In the back room of an Essex leisure centre, the blonde-haired, buxom beautician hands Ellie Andrews a pot of numbing cream.
‘Apply this, all over your lips,’ she instructs.
Ellie, from Northampton, is just 16 – but looks far younger.
According to industry guidelines, she is two years too young for cosmetic procedures.
Yet, without asking for proof of age, the beautician agrees to inject her with lip fillers – a thick gel that will sit under the skin, making her pout appear fuller.
Safety risk: 16-year-old Ellie Andrews (above) visited 20 clinics in Essex and London. All of them agreed to carry out a lip-filler procedure on the undercover reporter - even though she is two years too young for cosmetic work, according to industry guidelines
What the therapist didn’t know is that Ellie was, in fact, an undercover reporter.
And, in a disturbing investigation she carried out for website VICE, she has revealed the incident was far from a one-off.
All 20 practitioners the teenager visited in Essex and London agreed to carry out the procedure.
All agreed to treat her and only two even asked for proof of age.
And they weren’t all back-room operations: two of the clinics were on London’s prestigious Harley Street – renowned for providing high-quality aesthetic procedures.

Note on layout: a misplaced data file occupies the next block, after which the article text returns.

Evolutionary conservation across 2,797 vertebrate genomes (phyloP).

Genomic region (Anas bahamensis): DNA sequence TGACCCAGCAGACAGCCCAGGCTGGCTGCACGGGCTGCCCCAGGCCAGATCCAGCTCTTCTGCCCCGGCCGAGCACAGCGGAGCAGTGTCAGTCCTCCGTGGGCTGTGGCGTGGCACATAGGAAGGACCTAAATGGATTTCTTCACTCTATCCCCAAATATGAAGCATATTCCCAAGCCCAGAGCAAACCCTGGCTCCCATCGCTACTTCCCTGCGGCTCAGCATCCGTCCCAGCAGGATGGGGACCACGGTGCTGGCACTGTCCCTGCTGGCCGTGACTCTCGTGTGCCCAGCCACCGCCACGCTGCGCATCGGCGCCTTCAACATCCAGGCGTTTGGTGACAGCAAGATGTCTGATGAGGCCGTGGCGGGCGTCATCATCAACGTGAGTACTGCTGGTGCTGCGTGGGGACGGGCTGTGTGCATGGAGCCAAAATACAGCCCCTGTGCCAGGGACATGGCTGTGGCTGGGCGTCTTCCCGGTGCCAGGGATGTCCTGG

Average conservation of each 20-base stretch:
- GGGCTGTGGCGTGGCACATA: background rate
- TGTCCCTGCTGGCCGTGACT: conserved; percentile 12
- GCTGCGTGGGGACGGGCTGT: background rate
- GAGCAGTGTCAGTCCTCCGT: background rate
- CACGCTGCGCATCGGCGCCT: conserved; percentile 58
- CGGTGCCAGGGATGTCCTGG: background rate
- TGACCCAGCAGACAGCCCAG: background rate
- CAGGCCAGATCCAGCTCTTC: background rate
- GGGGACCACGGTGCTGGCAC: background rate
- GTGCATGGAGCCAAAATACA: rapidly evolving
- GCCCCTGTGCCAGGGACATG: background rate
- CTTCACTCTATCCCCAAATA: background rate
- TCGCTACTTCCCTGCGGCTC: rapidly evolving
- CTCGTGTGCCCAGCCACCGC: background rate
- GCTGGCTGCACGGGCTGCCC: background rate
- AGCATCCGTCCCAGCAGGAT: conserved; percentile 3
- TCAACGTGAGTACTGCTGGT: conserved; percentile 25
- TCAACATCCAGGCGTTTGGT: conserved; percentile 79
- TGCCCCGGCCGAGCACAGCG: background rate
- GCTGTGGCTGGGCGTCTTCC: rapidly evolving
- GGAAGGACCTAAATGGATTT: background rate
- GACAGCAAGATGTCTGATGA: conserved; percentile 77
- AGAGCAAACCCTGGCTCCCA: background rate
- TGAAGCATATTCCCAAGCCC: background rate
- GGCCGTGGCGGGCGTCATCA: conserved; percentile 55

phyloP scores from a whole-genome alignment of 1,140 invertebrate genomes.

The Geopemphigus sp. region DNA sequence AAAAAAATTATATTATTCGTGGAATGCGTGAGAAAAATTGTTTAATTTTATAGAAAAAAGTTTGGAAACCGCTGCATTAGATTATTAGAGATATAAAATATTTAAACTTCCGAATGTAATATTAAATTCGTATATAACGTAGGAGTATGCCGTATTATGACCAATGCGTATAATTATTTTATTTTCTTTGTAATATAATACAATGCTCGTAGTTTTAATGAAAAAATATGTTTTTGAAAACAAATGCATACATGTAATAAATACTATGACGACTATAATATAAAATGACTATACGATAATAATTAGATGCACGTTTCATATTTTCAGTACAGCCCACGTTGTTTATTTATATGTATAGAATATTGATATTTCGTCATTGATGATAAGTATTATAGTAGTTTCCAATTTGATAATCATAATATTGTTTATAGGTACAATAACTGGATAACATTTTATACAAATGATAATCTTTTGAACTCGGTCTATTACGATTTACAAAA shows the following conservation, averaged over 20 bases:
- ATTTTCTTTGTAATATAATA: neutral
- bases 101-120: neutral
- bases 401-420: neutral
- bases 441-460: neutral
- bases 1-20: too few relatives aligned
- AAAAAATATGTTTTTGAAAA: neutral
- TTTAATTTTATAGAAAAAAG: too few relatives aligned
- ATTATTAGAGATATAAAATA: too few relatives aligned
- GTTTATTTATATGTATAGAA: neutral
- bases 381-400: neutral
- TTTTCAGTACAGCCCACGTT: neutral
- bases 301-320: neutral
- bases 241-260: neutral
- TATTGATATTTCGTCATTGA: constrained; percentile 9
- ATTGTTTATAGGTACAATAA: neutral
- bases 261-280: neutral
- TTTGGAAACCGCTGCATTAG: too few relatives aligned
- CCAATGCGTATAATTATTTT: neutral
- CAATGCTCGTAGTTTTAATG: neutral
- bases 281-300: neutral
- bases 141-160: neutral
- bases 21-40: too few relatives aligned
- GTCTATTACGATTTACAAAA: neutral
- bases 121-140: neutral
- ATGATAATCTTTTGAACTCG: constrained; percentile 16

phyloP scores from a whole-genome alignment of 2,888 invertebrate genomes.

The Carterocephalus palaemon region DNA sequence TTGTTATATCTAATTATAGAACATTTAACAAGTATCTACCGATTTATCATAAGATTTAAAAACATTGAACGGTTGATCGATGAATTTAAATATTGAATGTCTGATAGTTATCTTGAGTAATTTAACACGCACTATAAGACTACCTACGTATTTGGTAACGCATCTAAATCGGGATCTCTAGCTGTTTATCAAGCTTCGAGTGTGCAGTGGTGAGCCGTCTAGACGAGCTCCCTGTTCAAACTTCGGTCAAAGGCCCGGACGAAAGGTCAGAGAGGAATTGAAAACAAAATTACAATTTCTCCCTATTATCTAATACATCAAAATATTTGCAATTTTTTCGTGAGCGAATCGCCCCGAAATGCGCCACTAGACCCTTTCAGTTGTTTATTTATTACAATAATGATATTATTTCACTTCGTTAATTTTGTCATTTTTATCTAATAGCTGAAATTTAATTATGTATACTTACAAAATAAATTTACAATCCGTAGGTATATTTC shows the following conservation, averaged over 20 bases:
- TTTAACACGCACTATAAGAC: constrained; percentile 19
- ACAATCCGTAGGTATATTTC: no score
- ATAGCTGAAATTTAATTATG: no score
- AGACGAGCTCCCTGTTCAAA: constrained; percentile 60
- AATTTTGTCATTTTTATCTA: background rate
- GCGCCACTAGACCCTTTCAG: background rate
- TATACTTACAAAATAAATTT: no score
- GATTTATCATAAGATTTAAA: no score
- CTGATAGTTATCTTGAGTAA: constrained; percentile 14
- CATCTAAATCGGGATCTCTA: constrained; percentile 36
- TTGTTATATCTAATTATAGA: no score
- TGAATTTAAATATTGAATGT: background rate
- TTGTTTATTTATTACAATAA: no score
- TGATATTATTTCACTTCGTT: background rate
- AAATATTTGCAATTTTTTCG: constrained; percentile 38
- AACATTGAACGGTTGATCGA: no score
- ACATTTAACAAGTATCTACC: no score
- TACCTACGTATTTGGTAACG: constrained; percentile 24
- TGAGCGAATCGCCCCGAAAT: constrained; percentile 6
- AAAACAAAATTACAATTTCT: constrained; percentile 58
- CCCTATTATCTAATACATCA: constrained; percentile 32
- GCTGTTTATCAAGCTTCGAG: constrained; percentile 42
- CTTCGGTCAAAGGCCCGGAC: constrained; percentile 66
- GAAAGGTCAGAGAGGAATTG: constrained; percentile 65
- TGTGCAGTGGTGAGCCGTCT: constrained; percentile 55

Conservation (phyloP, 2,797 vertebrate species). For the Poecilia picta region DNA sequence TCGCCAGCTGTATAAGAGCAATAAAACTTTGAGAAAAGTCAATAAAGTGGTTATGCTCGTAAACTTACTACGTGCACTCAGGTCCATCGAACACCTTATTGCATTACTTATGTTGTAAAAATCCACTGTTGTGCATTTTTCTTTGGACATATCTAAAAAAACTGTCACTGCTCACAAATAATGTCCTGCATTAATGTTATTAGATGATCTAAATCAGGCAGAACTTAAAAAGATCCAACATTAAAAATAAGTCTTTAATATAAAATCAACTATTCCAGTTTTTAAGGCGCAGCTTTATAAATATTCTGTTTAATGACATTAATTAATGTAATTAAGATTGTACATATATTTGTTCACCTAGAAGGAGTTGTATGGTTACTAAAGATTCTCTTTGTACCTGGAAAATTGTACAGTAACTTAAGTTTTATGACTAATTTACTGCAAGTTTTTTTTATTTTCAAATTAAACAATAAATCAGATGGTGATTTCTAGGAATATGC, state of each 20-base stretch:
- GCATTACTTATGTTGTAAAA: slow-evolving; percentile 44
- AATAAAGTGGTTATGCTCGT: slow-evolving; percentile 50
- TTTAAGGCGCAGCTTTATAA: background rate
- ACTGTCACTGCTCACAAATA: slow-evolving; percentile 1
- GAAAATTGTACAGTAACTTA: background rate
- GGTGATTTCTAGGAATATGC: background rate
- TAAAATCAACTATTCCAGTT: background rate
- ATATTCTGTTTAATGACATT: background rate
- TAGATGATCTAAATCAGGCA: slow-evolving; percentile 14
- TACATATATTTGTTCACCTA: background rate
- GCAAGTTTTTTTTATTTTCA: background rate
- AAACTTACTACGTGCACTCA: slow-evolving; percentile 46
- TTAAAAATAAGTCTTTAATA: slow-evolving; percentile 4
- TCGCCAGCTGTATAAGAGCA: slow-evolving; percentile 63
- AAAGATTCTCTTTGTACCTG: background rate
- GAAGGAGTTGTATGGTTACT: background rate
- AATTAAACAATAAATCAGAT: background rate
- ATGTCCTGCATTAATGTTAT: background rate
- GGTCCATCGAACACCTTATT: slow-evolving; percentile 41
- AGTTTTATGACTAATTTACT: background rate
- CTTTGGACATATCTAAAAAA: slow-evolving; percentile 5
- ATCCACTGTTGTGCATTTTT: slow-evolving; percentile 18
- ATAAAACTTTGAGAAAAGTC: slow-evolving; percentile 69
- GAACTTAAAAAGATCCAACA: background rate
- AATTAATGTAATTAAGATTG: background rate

Two-thirds took no personal details such as a GP contact or next of kin, as set out in guidelines by the British Association of Aesthetics and Plastic Surgeons (BAAPS).
One clinician proposed injecting twice as much filler as is deemed safe by the regulatory body.
Many therapists were found to be operating out of gyms, dentists and even their own living rooms.
Ellie didn’t once see a doctor – although complications from filler injections include swelling, bruising, infections and blockages of blood vessels that can lead to tissue death, deformity and even blindness.
According to a 2018 poll, roughly 100,000 children under 16 have undergone aesthetic enhancement, with lip-fillers fast becoming the most popular procedure. Many experts blame the popularity of reality shows such as Love Island (stock photo) for the trend
And most shockingly, none of this is against the law: although it is illegal for under-18s to be given tattoos, teeth-whitening or use sunbeds, there is no age limit for injecting fillers.
Leading surgeons and campaigners condemned the therapists offering such treatments.
Jackie Doyle-Price, Conservative MP and Mental Health Minister, who has previously raised concerns over teenage uptake of cosmetic surgery, said: ‘I am appalled that these practitioners have been negligent about establishing whether or not the person in front of them is an adult.’
Professor Ash Mosahebi, a plastic surgeon and representative of the BAAPS, says: ‘Respectable practitioners would never consider administering fillers to a teenager as young as Ellie. It is definitely unethical to do so.
‘Not only is 16 a vulnerable age – so the patient might be doing it for the wrong reasons – there’s also serious safety risks with performing the procedure on children.’
According to a 2018 poll, roughly 100,000 children under 16 have undergone aesthetic enhancement, with lip-fillers fast becoming the most popular procedure.
Many experts blame the popularity of reality shows such as Love Island – and its surgically enhanced stars – for the trend.
Two of the clinics Ellie visited were on London’s prestigious Harley Street – renowned for providing high-quality aesthetic procedures
But according to leading cosmetic surgeons, this can be disastrous for